Spinach for Fall Planting

Right now in late August is a great time to plant some of the greens that hate hot weather, so you have fresh greens for the fall and early winter. Lettuce and spinach are best planted in early spring or late summer, since neither does its best in hot weather. Both will bolt in summer’s heat, leaving you with a great addition to the compost pile, but little for your salads!

Spinach is one of those that does very well with fall planting. If your soil temperature is still quite warm (over 70F degrees), shade the area you want to plant so the soil cools. Sow your spinach seeds in a moist seed bed, about 2 inches apart in all directions. Keep the soil moist but not wet until the first sprouts appear. If the weather becomes hot again, shade your new plants, and keep them watered. Allowing the soil to dry out will cause spinach to bolt.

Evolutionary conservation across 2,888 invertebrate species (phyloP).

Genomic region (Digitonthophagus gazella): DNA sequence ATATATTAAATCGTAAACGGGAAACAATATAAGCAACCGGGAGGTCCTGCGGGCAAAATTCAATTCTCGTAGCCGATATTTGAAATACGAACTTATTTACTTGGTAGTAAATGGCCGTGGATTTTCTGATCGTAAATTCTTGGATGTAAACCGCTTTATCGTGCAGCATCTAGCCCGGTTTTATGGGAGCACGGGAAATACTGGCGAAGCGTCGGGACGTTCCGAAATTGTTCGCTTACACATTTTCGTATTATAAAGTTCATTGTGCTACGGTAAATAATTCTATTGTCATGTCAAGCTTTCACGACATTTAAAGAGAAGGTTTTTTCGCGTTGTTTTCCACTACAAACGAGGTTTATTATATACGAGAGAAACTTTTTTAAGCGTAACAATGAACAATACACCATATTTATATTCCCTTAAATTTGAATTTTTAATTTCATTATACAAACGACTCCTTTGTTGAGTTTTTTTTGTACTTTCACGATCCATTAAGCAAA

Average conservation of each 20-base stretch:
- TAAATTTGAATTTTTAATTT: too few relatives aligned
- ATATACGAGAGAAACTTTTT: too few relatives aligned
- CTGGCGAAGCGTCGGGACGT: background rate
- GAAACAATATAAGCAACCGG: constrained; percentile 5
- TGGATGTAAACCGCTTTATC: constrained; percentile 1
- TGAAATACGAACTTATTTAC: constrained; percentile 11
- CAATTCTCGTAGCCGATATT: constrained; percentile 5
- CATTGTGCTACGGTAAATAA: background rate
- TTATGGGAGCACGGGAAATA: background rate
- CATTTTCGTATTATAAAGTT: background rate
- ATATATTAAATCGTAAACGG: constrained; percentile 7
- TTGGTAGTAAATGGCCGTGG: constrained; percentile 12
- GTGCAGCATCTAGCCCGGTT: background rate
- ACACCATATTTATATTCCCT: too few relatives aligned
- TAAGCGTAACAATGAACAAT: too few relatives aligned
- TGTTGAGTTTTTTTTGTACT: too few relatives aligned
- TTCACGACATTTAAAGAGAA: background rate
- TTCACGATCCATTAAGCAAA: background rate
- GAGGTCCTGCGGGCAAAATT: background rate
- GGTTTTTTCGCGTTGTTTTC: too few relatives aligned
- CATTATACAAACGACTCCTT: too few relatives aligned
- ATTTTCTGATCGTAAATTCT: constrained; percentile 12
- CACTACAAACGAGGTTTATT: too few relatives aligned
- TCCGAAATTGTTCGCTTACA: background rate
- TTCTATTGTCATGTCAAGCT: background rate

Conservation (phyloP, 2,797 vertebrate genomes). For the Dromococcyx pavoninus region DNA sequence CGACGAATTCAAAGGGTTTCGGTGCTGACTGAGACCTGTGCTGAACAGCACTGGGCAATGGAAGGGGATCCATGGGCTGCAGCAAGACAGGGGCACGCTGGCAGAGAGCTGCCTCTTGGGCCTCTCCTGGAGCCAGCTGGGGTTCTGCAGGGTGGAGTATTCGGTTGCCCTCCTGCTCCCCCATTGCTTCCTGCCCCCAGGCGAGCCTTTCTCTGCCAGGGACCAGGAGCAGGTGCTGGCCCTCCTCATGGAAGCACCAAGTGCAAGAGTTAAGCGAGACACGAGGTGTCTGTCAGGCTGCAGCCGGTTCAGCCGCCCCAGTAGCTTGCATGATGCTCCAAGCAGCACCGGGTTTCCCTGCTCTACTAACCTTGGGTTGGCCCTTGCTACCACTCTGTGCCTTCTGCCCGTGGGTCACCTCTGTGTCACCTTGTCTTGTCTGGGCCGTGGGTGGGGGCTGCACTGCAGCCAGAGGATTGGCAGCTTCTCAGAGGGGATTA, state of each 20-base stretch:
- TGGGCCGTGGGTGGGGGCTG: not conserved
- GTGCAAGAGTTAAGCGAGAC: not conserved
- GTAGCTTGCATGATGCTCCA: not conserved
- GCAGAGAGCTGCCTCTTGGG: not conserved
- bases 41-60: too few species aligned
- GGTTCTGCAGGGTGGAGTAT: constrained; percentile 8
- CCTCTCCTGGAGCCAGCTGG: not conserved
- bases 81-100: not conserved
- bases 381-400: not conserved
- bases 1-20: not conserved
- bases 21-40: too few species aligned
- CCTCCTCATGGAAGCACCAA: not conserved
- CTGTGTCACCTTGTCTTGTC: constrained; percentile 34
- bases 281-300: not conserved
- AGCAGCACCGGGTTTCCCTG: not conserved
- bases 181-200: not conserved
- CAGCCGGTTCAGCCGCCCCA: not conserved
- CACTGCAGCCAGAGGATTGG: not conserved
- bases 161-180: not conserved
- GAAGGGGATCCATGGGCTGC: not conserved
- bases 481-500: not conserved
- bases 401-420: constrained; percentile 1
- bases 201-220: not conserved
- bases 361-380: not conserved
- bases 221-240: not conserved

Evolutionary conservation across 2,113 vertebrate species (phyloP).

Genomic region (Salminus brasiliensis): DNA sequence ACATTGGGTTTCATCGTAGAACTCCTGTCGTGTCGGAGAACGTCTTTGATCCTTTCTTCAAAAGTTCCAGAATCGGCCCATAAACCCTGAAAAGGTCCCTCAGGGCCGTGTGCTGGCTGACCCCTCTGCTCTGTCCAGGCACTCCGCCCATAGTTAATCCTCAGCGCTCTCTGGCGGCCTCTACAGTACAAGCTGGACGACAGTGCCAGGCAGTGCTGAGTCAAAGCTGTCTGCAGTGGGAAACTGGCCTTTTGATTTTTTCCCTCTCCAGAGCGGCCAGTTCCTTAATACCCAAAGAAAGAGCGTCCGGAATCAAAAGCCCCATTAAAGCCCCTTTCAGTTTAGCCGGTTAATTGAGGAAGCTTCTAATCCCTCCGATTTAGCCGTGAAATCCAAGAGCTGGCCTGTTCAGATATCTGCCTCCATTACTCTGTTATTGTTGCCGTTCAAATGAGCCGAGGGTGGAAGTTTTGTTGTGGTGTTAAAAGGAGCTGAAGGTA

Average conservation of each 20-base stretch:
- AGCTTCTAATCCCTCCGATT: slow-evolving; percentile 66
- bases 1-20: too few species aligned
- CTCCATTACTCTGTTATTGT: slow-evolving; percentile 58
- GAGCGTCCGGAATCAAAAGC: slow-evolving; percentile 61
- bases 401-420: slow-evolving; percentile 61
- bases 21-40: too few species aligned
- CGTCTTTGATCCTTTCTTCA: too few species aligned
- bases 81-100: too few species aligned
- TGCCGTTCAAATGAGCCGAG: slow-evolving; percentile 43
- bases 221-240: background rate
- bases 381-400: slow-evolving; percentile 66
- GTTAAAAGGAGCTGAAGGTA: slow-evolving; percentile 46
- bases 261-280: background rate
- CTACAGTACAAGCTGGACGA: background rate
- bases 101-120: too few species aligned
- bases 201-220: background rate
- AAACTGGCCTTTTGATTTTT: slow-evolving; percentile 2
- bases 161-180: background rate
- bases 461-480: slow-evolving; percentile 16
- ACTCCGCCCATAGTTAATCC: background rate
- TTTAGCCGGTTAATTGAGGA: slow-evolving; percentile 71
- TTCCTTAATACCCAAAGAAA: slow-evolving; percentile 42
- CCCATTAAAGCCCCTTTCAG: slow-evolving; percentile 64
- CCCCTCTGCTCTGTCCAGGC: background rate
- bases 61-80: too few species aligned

As the leaves reach 3 inches in length, you can harvest some leaves from each plant, and the plants will continue growing and producing even through a mild frost. One variety to consider planting is Winter Giant spinach. It has large smooth, semi-savoyed leaves.  This spinach is very cold hardy variety, making it great for later fall sowing.

Spinach will last for over a week in the fridge in a ziploc bag with a damp paper towel.

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